The slowdown of the European economy is a concern, though one could argue that current growth rates are close to potential. It must also be said that Romania needs an international environment that does not succumb to trade wars and other sorts of fractures. This is why the erosion of the multilateral order is very worrisome. I should say that the ECB’s nuanced policy stance and the Fed’s seeming inclination to freeze further policy rate hikes can help avert new tremors in world markets.
Internally, we need to address a macroeconomic twin deficit problem, a rising trade/current account deficit. And this can be done with a proper policy mix, that should not overburden monetary policy. I should mention that NBR uses also macro-prudential tools to pursue financial stability. Here I would highlight the dialogue NBR has with commercial banks in all matters that concern the financial industry.
The National Council for Macro-prudential Oversight, our domestic macro-prudential institution (that is similar to ESRB), takes into account the views of key stake-holders in the running of the Romanian economy; this institution was instrumental in amending the Emergency Ordinance 114 of December 2018, which was so heatedly debated in recent months.
Is Romania interested to join the euro area? It is definitely interested. I do not wish to extoll the benefits of belonging to it. Our interest is genuine, not only because the EU accession treaties are unambiguous about the obligation to join it. We believe that, apart from symbolism, the quest to join the EA would discipline policies and focus efforts on key issues such as: budget consolidation (that implies reducing deficits in conjunction with raising fiscal revenues), limiting external imbalances, structural reforms that should foster steady productivity gains and help overcome the middle income trap, deal with the challenges of automation (AI) and move up the ladder of supply chains, etc. I mention all this since the euro area pains have been a wake up call to everybody as to what it takes to be a robust member and not turn a currency risk into a redenomination risk.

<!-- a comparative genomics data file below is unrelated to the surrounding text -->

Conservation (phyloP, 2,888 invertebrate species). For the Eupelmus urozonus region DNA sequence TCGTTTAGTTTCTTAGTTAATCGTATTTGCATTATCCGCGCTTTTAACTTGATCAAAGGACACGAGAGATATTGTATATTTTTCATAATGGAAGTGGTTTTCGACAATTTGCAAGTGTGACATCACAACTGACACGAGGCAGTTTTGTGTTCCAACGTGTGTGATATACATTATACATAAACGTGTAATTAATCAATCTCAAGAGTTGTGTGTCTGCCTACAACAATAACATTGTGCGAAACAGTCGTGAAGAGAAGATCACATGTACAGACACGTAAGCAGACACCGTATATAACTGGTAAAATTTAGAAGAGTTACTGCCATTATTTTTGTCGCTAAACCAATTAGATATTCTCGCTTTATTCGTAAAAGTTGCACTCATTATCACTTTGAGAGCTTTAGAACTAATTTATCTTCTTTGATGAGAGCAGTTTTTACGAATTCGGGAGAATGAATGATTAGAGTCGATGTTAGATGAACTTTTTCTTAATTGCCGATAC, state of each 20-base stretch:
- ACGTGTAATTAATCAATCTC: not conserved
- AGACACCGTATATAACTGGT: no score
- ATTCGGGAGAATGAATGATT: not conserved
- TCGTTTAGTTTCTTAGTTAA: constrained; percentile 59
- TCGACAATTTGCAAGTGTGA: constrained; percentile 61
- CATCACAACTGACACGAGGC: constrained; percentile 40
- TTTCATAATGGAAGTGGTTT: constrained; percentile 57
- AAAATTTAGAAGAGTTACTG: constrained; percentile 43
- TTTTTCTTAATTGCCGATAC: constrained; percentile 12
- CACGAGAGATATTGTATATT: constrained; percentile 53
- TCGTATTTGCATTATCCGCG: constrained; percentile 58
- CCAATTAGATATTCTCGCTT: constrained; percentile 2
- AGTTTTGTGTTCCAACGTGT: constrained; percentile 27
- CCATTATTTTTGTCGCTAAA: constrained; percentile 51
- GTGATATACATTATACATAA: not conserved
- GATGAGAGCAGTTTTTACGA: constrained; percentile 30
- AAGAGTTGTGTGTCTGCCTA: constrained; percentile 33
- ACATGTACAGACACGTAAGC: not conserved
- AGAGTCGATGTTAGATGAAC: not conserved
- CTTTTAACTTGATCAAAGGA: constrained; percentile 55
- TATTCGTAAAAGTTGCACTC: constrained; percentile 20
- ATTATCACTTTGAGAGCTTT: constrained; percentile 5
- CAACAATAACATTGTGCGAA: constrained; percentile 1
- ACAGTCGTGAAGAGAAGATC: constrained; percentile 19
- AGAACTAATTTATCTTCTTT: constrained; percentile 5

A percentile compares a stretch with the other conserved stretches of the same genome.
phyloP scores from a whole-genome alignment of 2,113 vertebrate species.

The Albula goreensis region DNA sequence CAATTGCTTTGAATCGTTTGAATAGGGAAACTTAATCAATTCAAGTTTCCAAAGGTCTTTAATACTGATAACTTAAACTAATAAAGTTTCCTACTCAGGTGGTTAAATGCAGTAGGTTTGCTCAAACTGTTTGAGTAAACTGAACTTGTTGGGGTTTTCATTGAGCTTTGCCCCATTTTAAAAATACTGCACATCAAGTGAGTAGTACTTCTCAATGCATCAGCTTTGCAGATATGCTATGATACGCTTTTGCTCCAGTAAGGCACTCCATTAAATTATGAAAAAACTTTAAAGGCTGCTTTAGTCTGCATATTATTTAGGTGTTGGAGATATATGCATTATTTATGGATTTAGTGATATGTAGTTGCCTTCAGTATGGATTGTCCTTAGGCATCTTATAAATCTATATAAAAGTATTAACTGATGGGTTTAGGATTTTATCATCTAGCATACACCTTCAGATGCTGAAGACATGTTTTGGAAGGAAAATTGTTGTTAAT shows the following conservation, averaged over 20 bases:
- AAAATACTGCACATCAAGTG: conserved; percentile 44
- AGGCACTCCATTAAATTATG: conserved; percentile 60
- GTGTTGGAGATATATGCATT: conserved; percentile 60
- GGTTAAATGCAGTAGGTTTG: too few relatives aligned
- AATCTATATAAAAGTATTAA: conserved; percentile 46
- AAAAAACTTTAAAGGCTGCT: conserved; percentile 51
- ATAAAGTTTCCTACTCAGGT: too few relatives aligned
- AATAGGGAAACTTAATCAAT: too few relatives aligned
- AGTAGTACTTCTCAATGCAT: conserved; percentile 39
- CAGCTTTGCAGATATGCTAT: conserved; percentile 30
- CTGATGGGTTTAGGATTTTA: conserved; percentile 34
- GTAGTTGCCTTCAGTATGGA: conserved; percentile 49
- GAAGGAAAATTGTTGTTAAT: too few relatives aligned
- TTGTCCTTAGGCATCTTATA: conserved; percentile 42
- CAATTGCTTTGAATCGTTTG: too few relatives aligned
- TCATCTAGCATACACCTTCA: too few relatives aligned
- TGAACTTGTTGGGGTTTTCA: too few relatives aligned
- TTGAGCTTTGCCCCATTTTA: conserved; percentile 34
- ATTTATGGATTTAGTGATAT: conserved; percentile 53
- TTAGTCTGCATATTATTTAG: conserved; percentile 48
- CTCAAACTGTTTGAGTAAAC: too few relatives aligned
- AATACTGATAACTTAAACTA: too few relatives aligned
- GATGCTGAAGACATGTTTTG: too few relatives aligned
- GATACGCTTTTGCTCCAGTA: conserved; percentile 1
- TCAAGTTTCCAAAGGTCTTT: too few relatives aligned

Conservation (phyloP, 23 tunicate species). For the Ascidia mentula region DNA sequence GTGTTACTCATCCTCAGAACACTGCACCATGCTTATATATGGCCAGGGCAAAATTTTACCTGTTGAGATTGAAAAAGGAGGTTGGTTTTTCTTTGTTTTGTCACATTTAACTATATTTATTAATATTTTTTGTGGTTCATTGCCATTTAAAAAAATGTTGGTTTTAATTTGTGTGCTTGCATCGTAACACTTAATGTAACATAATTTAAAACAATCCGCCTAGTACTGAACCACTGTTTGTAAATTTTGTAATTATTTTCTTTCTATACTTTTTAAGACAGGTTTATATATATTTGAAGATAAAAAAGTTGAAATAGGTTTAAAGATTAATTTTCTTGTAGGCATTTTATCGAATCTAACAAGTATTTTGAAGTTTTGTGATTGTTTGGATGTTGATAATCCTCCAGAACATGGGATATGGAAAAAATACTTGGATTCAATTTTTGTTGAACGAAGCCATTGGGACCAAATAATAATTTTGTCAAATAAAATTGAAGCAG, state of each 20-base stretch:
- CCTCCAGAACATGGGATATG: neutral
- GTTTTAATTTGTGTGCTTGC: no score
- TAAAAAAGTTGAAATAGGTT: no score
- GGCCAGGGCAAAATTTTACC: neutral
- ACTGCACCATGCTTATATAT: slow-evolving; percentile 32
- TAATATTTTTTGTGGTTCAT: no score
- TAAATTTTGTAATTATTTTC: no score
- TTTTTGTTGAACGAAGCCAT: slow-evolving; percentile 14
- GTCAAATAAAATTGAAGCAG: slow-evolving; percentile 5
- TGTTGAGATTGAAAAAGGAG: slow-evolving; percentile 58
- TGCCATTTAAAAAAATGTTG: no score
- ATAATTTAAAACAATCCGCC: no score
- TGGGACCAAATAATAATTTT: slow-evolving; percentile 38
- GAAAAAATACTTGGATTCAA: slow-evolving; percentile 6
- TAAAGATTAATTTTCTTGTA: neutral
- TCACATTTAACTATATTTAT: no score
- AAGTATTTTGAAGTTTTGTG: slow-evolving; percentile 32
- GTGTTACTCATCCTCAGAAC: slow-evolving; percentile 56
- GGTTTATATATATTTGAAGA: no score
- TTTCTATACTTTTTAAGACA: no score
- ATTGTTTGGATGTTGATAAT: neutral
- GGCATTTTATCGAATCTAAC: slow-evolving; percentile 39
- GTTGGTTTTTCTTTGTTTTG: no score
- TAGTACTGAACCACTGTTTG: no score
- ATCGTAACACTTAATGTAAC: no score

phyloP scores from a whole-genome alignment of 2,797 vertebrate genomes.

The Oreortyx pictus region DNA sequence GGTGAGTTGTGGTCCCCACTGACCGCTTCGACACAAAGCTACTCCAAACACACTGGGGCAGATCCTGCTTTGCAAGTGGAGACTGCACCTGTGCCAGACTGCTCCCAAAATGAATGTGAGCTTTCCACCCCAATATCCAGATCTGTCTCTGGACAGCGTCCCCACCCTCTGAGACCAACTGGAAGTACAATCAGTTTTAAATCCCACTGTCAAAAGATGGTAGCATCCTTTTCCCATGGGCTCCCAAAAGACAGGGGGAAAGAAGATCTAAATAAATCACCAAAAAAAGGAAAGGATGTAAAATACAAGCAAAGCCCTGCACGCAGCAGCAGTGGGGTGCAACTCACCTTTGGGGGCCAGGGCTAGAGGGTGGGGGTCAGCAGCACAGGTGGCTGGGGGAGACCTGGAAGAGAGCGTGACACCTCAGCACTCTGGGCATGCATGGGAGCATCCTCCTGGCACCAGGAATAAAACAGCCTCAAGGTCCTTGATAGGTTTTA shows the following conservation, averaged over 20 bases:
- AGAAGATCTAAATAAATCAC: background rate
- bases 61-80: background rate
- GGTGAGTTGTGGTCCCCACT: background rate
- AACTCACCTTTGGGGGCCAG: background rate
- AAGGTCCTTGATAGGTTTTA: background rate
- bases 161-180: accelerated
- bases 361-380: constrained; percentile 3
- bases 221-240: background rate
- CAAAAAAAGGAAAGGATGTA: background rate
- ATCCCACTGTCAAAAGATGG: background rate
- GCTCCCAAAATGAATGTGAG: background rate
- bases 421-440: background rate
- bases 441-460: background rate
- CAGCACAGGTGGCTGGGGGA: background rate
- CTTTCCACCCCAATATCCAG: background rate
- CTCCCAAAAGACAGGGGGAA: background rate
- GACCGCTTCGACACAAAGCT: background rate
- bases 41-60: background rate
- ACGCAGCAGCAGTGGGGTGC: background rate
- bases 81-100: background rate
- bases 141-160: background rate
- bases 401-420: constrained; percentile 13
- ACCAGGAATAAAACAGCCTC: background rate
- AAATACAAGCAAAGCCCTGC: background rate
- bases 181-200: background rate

Romania is bound to enter and stay in the ERM2 (for two years at least) before joining the EA. This ante-chamber will severely test the capacity to absorb shocks when monetary policy’s space is dented. Entering the ERM2 is no less demanding than joining the EA and it has to occur together with joining the Banking Union (by the way, the latter presumes a thorough ARQ review to have been undertaken before entering it). Key preconditions for doing well in the ERM2 are therefore: low and easy to fund internal and external deficits, a sound banking system, and policies that foster robustness and maintain the economy competitive.
I would add that emerging economies which practice managed floating for their exchange rate regimes seem have a more cautious approach than currency board regime based economies in deciding when to join the euro area; size, complexity, the need for more real convergence, etc. provide explanatory variables in this regard.
We need a critical mass of real and structural convergence (so that nominal convergence be sustainable) in order to join the EA under favorable terms; and this asks for consistency, smart policy-making, structural reforms. Reforms of the euro area, that imply both risk-reduction and risk-sharing tools, would make our demarche more encouraging.
At the NBR we believe that by mid next decade Romania may be able to join the EA. This is a timetable that one finds in the report worked out by a team of experts under the guidance of the National Commission for the adoption of the euro; NBR experts were involved in the drawing up of this report. But accession in the euro area hinges on consistent and coherent domestic policies, and it would be enhanced by reforms in the design and mechanisms of the euro area.
Enjoying a favorable European context would clearly help.
Thank you for your attention.
10 mai 2019, Banca Națională a României